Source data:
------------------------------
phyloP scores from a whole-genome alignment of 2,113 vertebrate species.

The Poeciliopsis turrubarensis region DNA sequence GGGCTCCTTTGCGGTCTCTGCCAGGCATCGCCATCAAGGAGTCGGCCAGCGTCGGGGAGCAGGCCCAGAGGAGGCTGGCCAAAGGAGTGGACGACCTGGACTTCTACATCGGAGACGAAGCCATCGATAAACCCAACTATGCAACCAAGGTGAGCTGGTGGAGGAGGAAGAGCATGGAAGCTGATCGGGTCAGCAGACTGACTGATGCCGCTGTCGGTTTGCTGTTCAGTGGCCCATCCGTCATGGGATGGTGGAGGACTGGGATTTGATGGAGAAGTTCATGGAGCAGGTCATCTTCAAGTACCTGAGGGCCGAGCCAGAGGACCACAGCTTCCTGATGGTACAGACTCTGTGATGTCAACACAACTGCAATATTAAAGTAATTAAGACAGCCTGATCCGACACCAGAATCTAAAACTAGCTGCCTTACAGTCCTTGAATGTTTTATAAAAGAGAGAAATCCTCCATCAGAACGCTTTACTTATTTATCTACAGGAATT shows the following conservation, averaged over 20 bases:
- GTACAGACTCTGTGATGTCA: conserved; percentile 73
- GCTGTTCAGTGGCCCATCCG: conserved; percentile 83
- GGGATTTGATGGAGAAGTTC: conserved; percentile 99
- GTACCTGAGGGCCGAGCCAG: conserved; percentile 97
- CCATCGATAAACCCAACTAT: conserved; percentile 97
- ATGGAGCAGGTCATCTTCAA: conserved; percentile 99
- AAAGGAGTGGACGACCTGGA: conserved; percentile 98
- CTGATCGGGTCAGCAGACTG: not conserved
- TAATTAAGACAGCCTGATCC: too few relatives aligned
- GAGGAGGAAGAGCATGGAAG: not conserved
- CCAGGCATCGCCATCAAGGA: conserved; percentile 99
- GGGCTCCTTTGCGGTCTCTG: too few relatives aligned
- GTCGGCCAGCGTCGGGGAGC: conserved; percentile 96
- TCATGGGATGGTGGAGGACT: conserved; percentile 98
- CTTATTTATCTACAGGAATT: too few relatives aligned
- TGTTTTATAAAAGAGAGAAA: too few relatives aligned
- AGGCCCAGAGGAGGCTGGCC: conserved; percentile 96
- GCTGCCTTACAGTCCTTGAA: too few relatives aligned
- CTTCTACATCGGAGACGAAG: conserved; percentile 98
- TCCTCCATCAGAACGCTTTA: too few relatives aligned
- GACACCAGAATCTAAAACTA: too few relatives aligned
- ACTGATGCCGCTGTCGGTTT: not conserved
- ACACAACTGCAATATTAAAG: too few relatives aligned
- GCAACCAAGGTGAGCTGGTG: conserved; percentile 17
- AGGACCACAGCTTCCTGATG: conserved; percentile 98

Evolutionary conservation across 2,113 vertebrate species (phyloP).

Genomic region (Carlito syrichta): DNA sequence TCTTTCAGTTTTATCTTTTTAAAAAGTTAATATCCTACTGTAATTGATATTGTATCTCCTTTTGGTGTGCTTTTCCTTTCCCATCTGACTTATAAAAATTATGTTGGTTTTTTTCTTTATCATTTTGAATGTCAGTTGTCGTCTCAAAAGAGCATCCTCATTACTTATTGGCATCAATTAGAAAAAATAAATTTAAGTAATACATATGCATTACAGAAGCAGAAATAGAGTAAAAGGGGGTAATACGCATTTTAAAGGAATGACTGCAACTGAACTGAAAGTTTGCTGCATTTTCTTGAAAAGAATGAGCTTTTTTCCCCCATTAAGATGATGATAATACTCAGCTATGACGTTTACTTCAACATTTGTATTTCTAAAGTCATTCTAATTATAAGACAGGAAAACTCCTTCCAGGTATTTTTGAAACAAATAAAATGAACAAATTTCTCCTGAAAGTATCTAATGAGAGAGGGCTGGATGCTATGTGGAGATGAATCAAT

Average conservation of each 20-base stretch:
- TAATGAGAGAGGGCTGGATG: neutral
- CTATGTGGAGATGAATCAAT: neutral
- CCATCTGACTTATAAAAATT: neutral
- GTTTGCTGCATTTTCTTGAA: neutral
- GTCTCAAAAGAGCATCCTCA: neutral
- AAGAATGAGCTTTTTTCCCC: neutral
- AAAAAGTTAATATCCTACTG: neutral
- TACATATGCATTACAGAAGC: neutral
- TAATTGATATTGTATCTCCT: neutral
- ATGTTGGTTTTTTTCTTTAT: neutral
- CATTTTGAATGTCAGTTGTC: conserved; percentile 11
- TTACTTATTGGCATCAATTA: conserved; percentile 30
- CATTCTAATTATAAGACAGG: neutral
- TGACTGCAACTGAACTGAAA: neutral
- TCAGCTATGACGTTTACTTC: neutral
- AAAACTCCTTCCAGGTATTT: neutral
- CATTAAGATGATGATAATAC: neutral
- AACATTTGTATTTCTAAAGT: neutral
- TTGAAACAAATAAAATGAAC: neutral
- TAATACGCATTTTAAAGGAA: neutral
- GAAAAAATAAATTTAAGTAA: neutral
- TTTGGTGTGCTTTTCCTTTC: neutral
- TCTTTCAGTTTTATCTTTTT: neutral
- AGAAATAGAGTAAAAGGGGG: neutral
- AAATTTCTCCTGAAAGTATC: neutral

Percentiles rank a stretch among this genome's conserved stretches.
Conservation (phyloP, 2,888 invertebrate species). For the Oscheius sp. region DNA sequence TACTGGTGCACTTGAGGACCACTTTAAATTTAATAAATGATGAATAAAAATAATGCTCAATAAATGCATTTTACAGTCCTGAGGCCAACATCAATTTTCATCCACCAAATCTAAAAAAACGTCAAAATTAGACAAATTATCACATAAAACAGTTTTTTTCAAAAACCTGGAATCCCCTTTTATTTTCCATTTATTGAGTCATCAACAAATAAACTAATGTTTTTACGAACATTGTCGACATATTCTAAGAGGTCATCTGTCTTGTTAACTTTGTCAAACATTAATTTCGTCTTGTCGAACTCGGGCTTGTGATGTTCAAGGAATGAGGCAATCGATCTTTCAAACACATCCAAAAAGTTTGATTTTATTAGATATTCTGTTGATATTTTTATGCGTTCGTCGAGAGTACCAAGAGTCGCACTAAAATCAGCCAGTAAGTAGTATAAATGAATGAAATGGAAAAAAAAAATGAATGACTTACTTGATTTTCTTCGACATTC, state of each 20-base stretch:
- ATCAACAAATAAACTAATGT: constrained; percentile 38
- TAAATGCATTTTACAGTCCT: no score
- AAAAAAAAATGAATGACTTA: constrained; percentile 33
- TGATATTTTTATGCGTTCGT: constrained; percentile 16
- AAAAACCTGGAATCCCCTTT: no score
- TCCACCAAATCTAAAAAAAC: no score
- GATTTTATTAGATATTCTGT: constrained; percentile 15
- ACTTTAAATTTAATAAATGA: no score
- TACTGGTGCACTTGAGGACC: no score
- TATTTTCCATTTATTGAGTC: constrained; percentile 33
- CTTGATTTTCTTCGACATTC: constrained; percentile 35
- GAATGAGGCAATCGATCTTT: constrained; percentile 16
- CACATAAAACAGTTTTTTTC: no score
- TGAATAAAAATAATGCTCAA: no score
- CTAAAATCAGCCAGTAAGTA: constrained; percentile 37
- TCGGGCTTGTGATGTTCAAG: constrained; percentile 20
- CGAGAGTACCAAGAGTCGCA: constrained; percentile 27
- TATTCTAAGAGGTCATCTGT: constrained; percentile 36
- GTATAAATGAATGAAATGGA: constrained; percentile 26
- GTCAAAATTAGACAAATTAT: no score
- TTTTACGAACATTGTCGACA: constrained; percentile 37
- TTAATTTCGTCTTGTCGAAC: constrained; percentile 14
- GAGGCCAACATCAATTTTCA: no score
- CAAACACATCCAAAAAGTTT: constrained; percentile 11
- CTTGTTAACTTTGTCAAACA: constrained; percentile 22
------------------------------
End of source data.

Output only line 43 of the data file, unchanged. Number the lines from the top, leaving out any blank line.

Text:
- CATTCTAATTATAAGACAGG: neutral